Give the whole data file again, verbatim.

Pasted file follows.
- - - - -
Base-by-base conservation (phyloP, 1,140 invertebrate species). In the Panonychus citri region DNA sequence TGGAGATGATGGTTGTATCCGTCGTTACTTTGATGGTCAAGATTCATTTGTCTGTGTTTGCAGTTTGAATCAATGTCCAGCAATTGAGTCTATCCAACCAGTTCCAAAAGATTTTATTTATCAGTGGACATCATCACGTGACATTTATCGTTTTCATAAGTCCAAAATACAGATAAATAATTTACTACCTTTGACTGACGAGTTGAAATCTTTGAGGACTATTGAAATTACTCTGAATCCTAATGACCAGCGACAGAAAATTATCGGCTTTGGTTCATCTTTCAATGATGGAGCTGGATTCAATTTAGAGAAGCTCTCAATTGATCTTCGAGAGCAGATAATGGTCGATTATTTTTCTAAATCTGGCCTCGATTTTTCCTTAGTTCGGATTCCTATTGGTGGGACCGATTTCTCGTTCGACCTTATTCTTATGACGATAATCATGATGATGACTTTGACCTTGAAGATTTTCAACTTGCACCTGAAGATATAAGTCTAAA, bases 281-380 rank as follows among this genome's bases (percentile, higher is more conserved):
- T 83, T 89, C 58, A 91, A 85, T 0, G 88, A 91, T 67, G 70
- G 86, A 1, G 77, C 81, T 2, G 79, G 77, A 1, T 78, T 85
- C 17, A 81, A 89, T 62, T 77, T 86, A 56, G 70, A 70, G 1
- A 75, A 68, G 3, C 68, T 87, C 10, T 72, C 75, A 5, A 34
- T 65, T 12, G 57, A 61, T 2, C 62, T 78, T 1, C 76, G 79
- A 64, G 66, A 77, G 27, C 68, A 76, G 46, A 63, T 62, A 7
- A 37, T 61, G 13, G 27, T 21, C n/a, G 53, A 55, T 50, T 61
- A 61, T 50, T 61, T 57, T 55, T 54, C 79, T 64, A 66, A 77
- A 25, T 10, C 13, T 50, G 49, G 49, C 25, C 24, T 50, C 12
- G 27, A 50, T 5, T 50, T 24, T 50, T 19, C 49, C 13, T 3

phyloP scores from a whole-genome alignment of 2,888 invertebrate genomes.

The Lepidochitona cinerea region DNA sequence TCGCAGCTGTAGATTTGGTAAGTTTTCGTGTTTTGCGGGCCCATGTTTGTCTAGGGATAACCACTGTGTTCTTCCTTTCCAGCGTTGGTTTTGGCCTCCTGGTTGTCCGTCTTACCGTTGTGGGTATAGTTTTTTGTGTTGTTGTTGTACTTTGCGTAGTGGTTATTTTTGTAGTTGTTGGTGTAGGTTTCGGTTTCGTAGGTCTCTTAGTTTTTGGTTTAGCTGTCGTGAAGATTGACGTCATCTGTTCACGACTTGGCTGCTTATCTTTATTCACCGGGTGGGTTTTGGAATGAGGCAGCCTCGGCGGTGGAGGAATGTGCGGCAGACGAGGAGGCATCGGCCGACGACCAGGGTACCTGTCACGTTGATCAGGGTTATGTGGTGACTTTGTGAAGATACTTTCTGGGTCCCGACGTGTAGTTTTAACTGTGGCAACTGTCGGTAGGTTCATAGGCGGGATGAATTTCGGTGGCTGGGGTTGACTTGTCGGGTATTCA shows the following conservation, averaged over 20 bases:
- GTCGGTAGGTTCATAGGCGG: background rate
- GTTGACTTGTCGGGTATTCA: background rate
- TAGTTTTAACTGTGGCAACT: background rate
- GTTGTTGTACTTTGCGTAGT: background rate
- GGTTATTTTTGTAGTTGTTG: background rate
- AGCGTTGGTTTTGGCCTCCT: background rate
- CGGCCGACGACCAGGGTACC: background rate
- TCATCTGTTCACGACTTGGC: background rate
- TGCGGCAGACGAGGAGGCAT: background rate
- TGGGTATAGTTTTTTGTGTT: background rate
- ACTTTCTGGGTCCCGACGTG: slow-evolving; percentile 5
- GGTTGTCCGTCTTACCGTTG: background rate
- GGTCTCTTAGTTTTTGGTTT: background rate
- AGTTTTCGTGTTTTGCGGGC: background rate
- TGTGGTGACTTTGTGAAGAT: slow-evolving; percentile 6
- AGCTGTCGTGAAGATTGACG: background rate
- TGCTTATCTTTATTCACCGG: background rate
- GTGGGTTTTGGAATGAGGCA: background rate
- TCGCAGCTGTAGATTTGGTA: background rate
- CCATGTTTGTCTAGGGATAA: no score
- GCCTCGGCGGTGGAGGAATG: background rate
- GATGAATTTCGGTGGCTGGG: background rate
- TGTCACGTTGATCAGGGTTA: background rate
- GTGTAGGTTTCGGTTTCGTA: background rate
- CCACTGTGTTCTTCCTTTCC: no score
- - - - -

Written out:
Base-by-base conservation (phyloP, 1,140 invertebrate species). In the Panonychus citri region DNA sequence TGGAGATGATGGTTGTATCCGTCGTTACTTTGATGGTCAAGATTCATTTGTCTGTGTTTGCAGTTTGAATCAATGTCCAGCAATTGAGTCTATCCAACCAGTTCCAAAAGATTTTATTTATCAGTGGACATCATCACGTGACATTTATCGTTTTCATAAGTCCAAAATACAGATAAATAATTTACTACCTTTGACTGACGAGTTGAAATCTTTGAGGACTATTGAAATTACTCTGAATCCTAATGACCAGCGACAGAAAATTATCGGCTTTGGTTCATCTTTCAATGATGGAGCTGGATTCAATTTAGAGAAGCTCTCAATTGATCTTCGAGAGCAGATAATGGTCGATTATTTTTCTAAATCTGGCCTCGATTTTTCCTTAGTTCGGATTCCTATTGGTGGGACCGATTTCTCGTTCGACCTTATTCTTATGACGATAATCATGATGATGACTTTGACCTTGAAGATTTTCAACTTGCACCTGAAGATATAAGTCTAAA, bases 281-380 rank as follows among this genome's bases (percentile, higher is more conserved):
- T 83, T 89, C 58, A 91, A 85, T 0, G 88, A 91, T 67, G 70
- G 86, A 1, G 77, C 81, T 2, G 79, G 77, A 1, T 78, T 85
- C 17, A 81, A 89, T 62, T 77, T 86, A 56, G 70, A 70, G 1
- A 75, A 68, G 3, C 68, T 87, C 10, T 72, C 75, A 5, A 34
- T 65, T 12, G 57, A 61, T 2, C 62, T 78, T 1, C 76, G 79
- A 64, G 66, A 77, G 27, C 68, A 76, G 46, A 63, T 62, A 7
- A 37, T 61, G 13, G 27, T 21, C n/a, G 53, A 55, T 50, T 61
- A 61, T 50, T 61, T 57, T 55, T 54, C 79, T 64, A 66, A 77
- A 25, T 10, C 13, T 50, G 49, G 49, C 25, C 24, T 50, C 12
- G 27, A 50, T 5, T 50, T 24, T 50, T 19, C 49, C 13, T 3

phyloP scores from a whole-genome alignment of 2,888 invertebrate genomes.

The Lepidochitona cinerea region DNA sequence TCGCAGCTGTAGATTTGGTAAGTTTTCGTGTTTTGCGGGCCCATGTTTGTCTAGGGATAACCACTGTGTTCTTCCTTTCCAGCGTTGGTTTTGGCCTCCTGGTTGTCCGTCTTACCGTTGTGGGTATAGTTTTTTGTGTTGTTGTTGTACTTTGCGTAGTGGTTATTTTTGTAGTTGTTGGTGTAGGTTTCGGTTTCGTAGGTCTCTTAGTTTTTGGTTTAGCTGTCGTGAAGATTGACGTCATCTGTTCACGACTTGGCTGCTTATCTTTATTCACCGGGTGGGTTTTGGAATGAGGCAGCCTCGGCGGTGGAGGAATGTGCGGCAGACGAGGAGGCATCGGCCGACGACCAGGGTACCTGTCACGTTGATCAGGGTTATGTGGTGACTTTGTGAAGATACTTTCTGGGTCCCGACGTGTAGTTTTAACTGTGGCAACTGTCGGTAGGTTCATAGGCGGGATGAATTTCGGTGGCTGGGGTTGACTTGTCGGGTATTCA shows the following conservation, averaged over 20 bases:
- GTCGGTAGGTTCATAGGCGG: background rate
- GTTGACTTGTCGGGTATTCA: background rate
- TAGTTTTAACTGTGGCAACT: background rate
- GTTGTTGTACTTTGCGTAGT: background rate
- GGTTATTTTTGTAGTTGTTG: background rate
- AGCGTTGGTTTTGGCCTCCT: background rate
- CGGCCGACGACCAGGGTACC: background rate
- TCATCTGTTCACGACTTGGC: background rate
- TGCGGCAGACGAGGAGGCAT: background rate
- TGGGTATAGTTTTTTGTGTT: background rate
- ACTTTCTGGGTCCCGACGTG: slow-evolving; percentile 5
- GGTTGTCCGTCTTACCGTTG: background rate
- GGTCTCTTAGTTTTTGGTTT: background rate
- AGTTTTCGTGTTTTGCGGGC: background rate
- TGTGGTGACTTTGTGAAGAT: slow-evolving; percentile 6
- AGCTGTCGTGAAGATTGACG: background rate
- TGCTTATCTTTATTCACCGG: background rate
- GTGGGTTTTGGAATGAGGCA: background rate
- TCGCAGCTGTAGATTTGGTA: background rate
- CCATGTTTGTCTAGGGATAA: no score
- GCCTCGGCGGTGGAGGAATG: background rate
- GATGAATTTCGGTGGCTGGG: background rate
- TGTCACGTTGATCAGGGTTA: background rate
- GTGTAGGTTTCGGTTTCGTA: background rate
- CCACTGTGTTCTTCCTTTCC: no score